Words that set our teeth on edge
I had a Twitter conversation recently with Ashleigh Grange of Plush Text Communications and Janine Libbey of P & L Translations about words we dislike. Ashleigh’s language bugbear of the day was incentivise, Janine’s prioritise and mine diarise.
My current handbag-book for the train and doctors’/dentists’ waiting rooms is “The English Language” by David Crystal. I was surprised to find there that diarise has been setting people’s teeth on edge since 1954. The first edition of Sir Ernest Gowers’ “The Complete Plain Words” listed it then, along with publicize, hospitalize, finalize and casualize (employ casual labour), as words to avoid. By the time the third edition came out in 1986,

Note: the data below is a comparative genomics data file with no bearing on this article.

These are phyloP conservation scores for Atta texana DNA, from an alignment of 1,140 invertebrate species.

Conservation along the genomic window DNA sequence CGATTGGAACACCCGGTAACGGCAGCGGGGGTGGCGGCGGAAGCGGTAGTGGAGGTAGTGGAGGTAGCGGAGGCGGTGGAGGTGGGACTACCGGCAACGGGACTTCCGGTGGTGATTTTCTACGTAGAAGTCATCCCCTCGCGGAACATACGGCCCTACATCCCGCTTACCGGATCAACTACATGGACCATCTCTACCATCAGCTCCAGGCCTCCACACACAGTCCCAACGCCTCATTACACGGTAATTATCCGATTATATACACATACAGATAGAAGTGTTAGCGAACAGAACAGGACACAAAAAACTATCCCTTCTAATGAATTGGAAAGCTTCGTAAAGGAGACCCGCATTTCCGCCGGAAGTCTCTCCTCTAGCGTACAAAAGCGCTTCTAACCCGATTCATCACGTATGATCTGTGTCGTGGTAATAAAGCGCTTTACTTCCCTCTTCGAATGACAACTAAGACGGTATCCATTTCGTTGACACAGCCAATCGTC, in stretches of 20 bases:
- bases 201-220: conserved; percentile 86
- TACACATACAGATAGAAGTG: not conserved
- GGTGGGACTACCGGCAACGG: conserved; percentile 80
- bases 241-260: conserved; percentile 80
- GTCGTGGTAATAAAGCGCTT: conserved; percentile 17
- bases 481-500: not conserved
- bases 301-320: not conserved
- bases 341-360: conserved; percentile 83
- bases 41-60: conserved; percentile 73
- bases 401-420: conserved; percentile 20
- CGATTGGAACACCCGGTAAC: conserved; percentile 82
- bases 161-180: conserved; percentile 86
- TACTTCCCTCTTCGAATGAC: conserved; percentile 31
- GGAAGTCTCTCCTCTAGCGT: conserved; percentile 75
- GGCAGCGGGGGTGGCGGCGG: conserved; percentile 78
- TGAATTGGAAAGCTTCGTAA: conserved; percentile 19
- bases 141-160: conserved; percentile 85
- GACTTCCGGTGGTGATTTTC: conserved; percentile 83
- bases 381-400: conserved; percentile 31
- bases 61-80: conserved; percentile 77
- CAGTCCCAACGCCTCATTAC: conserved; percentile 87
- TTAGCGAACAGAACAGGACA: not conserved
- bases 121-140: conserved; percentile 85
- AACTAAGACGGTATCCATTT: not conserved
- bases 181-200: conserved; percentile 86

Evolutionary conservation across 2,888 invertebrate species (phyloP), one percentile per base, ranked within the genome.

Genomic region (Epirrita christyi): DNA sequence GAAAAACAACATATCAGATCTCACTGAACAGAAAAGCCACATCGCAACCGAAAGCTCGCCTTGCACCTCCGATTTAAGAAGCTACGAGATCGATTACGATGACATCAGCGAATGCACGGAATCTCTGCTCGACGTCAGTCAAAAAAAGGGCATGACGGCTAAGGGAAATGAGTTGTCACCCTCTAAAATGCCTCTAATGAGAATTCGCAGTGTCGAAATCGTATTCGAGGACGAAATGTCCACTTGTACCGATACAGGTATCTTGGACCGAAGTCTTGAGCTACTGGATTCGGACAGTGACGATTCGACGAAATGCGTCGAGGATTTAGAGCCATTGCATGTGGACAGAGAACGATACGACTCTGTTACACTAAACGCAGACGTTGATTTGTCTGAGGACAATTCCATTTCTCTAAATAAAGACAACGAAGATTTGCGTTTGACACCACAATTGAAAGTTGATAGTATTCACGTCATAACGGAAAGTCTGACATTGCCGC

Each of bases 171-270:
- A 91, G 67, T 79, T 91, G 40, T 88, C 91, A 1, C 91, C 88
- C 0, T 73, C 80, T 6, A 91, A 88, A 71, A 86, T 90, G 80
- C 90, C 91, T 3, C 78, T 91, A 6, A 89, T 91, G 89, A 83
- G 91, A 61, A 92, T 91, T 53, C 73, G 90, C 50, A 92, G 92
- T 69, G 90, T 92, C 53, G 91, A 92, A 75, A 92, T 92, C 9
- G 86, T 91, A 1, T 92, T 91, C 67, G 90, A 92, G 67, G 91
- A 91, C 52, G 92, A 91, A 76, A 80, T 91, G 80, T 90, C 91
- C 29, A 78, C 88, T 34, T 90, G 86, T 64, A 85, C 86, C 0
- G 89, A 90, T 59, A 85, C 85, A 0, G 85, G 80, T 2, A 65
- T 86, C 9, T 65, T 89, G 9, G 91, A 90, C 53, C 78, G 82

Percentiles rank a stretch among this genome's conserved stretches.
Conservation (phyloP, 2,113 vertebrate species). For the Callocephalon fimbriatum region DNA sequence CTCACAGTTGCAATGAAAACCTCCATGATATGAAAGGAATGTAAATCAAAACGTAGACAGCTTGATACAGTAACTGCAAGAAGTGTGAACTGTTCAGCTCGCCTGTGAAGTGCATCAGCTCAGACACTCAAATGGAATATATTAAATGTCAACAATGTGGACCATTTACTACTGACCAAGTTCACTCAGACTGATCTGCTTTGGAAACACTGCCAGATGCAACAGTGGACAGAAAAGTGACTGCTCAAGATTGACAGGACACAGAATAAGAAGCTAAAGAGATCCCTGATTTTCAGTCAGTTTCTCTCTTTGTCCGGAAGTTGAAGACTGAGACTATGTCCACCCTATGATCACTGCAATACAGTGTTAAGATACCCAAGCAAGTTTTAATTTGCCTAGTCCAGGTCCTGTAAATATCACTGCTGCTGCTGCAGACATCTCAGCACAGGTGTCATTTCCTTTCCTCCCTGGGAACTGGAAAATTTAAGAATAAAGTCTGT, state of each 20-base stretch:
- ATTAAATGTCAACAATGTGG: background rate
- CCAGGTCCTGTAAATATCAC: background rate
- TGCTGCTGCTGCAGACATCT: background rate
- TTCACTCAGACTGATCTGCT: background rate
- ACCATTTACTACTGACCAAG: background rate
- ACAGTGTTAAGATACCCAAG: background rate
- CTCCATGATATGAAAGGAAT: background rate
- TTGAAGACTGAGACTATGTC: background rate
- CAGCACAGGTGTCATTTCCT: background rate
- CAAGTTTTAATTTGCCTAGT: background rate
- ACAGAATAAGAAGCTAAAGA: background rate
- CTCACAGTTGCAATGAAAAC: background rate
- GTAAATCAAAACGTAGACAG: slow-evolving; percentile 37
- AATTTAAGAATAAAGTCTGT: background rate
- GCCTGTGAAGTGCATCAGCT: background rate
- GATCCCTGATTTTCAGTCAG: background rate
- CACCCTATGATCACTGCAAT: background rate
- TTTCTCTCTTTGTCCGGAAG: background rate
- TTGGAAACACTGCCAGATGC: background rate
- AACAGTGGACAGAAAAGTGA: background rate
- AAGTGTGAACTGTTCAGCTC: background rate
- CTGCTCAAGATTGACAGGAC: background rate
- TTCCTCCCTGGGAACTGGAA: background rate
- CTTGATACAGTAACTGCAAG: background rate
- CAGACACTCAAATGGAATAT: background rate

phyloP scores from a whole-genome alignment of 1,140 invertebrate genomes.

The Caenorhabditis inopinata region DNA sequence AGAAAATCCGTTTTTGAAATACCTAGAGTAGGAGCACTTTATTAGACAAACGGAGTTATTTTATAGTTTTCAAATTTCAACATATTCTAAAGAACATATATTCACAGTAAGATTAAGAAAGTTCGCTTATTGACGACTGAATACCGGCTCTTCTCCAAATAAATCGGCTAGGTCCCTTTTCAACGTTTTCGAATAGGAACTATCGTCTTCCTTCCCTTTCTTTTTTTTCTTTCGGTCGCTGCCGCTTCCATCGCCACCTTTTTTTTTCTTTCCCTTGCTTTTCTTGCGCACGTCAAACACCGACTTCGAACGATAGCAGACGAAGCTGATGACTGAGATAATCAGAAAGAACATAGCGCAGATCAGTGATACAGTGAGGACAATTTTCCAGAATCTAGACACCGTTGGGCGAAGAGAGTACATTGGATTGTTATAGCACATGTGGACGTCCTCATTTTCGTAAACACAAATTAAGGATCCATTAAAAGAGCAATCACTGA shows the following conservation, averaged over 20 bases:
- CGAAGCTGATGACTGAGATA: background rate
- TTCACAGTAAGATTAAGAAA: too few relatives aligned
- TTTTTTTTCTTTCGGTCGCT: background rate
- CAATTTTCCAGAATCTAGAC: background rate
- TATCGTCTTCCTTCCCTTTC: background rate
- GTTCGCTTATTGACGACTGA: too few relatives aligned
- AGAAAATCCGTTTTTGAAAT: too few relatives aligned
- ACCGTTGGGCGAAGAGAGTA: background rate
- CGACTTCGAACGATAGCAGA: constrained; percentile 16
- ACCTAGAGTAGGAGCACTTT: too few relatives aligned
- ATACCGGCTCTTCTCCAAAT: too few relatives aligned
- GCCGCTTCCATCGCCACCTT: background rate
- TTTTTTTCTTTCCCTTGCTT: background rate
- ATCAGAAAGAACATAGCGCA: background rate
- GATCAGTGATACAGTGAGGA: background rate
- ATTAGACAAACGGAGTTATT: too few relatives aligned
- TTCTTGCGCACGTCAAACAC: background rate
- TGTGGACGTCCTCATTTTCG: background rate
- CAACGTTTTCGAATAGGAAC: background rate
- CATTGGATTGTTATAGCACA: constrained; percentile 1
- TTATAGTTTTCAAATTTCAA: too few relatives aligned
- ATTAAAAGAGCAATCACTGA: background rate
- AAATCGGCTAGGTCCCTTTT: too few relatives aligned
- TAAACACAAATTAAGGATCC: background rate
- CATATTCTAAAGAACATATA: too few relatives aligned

the objections to publicize and the others are no longer cited. Instead, new -ize words are mentioned as currently attracting opposition, such as prioritize and routinize.
Confession: I find incentivise quite useful in certain contexts. In sentences, for instance, like “The Italian Government has passed a new law incentivising energy-saving and the use of renewables” (referring to specific incentives such as tax breaks).
We all have words we love or loathe, not necessarily for any rational reason. If I find incentivise and prioritise useful in their concision, why do I dislike the equally concise diarise so much? Anyway, I’d love to hear your pet hates, rational or not, in the comments.
Filed under: English, Language | 16 Comments
Tags: English, Language, neologisms, new words, old words